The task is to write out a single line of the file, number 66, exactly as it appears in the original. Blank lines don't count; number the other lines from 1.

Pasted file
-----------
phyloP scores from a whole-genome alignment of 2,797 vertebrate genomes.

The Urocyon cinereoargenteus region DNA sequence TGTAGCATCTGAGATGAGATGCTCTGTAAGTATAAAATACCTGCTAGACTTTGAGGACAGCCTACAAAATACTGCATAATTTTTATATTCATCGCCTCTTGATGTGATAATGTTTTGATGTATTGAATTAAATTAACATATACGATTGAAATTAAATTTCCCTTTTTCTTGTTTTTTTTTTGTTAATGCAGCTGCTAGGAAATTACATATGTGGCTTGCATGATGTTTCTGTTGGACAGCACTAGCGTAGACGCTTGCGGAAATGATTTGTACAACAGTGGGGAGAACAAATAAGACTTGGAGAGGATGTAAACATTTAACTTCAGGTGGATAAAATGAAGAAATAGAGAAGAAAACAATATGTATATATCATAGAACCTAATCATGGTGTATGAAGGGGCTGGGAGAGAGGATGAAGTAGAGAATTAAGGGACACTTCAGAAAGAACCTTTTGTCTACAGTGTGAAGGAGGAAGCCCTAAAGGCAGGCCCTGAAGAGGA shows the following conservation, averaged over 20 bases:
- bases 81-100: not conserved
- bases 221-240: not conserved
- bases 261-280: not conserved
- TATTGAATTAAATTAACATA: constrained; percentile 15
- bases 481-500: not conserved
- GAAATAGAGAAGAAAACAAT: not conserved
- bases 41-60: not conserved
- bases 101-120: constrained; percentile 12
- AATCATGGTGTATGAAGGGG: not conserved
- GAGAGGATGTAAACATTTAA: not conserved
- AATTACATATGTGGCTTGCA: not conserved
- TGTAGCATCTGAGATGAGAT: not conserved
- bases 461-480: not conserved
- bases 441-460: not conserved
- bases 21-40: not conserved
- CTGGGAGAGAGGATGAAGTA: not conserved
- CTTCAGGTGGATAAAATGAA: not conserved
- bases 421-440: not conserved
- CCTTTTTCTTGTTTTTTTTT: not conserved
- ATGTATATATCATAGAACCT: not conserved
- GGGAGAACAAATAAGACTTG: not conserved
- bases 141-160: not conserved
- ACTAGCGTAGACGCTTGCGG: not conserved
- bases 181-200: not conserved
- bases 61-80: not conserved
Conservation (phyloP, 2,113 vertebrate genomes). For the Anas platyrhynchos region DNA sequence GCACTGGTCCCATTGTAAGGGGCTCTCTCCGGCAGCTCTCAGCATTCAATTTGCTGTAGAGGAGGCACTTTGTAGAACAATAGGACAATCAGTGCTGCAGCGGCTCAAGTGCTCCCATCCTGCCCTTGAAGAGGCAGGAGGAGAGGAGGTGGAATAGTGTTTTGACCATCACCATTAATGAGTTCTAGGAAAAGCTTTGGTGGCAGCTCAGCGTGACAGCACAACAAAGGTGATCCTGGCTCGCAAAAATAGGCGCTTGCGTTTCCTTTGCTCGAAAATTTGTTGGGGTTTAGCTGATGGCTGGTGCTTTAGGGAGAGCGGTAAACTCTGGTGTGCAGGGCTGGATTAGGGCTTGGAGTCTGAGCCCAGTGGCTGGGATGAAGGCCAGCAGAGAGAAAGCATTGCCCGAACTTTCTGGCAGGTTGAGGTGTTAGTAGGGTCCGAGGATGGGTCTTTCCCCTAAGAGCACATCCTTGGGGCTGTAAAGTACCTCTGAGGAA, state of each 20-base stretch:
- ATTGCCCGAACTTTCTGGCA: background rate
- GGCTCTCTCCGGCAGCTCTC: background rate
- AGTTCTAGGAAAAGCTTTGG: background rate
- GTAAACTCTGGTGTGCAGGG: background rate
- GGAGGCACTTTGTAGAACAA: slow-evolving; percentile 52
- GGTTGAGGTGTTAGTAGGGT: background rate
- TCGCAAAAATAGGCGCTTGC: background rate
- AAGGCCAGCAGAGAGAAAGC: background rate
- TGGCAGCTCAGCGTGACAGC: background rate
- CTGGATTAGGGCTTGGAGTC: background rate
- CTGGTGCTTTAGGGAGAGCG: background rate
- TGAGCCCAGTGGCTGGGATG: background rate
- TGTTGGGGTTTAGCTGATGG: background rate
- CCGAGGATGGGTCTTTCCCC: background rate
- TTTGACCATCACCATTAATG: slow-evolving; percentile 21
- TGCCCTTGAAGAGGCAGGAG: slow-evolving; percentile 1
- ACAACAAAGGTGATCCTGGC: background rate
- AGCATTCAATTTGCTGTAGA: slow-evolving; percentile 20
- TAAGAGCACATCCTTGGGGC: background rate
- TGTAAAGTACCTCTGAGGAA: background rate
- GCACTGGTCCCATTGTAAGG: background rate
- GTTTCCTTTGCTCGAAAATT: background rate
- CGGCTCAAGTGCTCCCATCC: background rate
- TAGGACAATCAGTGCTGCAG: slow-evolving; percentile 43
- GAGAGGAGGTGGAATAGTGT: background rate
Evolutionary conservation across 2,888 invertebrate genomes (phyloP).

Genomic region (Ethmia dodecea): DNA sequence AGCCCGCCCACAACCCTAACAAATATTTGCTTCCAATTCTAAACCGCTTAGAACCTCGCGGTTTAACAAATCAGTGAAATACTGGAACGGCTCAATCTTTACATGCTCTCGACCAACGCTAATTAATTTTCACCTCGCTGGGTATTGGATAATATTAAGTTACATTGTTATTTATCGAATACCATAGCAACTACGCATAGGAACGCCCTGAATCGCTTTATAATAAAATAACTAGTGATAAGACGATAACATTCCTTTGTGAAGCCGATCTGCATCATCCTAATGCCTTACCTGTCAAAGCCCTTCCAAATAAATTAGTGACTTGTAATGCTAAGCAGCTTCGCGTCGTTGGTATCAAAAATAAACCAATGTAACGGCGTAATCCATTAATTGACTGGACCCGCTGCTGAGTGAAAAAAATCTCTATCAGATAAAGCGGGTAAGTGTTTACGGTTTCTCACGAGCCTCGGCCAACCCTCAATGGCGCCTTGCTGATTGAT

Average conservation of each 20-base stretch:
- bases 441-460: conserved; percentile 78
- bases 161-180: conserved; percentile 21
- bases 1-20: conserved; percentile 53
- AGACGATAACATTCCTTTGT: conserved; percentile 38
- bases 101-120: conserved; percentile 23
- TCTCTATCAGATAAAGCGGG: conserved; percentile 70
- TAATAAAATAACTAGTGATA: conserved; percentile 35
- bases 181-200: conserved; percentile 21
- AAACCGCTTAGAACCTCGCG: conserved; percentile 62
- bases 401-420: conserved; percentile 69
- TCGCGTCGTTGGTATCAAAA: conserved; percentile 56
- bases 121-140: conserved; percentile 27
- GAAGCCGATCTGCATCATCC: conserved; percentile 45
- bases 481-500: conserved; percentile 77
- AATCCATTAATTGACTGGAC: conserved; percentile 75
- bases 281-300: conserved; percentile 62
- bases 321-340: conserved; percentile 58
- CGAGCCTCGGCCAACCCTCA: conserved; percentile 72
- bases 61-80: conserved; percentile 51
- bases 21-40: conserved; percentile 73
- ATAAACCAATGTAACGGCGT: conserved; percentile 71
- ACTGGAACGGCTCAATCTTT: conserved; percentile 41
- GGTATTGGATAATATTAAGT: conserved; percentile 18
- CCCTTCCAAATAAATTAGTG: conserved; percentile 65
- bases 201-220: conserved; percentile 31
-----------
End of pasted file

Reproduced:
- bases 401-420: conserved; percentile 69